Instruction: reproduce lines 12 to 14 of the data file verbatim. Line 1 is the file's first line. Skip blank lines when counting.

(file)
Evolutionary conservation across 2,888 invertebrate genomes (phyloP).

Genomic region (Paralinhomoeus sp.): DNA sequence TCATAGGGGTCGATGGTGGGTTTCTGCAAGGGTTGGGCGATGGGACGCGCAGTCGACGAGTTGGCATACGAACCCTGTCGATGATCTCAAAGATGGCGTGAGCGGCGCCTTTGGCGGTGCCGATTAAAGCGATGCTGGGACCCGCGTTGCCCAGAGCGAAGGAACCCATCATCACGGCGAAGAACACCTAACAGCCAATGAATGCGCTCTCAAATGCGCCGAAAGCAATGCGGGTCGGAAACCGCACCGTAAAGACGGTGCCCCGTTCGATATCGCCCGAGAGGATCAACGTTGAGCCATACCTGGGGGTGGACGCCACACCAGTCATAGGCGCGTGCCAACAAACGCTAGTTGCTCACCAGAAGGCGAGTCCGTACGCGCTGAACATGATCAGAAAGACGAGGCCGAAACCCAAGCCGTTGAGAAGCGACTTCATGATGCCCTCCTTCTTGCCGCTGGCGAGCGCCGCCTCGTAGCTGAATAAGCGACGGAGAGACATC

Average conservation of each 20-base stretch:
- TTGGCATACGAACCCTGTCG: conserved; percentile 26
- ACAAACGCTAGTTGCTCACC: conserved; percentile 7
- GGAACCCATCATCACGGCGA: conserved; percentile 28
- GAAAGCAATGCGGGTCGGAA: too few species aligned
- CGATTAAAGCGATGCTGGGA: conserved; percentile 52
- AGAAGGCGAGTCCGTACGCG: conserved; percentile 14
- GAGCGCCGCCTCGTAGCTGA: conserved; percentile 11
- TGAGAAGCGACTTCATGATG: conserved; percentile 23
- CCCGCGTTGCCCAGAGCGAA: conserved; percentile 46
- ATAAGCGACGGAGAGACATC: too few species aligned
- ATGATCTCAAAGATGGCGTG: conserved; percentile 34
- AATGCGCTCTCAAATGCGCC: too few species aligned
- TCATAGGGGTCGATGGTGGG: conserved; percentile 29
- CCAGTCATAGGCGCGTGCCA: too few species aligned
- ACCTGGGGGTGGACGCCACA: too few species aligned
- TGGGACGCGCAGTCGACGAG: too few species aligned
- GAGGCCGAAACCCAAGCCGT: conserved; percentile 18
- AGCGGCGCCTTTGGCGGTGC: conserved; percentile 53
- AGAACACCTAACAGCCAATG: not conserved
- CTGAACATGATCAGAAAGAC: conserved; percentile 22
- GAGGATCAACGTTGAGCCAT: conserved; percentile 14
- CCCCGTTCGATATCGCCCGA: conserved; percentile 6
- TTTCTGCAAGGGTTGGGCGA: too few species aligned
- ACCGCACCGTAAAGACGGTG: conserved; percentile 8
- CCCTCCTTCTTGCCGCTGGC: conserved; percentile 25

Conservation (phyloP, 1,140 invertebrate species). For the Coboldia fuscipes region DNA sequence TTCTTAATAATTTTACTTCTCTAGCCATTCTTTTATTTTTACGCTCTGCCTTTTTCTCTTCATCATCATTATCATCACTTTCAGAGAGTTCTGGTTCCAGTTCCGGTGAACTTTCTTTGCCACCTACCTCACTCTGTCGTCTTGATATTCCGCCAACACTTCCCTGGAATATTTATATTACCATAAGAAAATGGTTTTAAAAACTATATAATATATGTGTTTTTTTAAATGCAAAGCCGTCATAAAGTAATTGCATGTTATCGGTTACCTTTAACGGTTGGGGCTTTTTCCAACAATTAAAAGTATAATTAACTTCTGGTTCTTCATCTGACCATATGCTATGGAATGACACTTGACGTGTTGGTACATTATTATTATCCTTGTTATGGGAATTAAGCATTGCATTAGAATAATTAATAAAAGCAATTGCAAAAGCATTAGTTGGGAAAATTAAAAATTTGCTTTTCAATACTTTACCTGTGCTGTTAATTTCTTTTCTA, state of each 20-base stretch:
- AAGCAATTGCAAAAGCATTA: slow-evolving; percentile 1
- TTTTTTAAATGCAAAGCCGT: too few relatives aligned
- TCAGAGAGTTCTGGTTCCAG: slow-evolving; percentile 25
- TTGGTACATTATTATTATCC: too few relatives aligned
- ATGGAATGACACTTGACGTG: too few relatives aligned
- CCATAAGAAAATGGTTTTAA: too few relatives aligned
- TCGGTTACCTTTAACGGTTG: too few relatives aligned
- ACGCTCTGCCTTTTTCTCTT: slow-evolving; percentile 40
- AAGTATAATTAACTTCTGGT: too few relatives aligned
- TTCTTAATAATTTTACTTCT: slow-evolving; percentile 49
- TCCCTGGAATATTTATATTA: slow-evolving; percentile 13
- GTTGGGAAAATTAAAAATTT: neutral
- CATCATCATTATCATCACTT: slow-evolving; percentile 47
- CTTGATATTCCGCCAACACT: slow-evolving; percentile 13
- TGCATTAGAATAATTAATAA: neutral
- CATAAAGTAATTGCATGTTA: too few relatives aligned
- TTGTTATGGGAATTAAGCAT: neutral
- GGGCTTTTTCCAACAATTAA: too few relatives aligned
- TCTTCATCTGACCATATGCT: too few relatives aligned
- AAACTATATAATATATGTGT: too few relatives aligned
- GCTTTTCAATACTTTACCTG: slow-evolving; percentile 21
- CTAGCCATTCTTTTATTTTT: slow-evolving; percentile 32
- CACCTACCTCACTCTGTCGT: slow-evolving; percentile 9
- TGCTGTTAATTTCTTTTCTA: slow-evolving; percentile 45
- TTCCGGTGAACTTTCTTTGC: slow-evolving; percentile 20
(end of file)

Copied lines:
- CCCGCGTTGCCCAGAGCGAA: conserved; percentile 46
- ATAAGCGACGGAGAGACATC: too few species aligned
- ATGATCTCAAAGATGGCGTG: conserved; percentile 34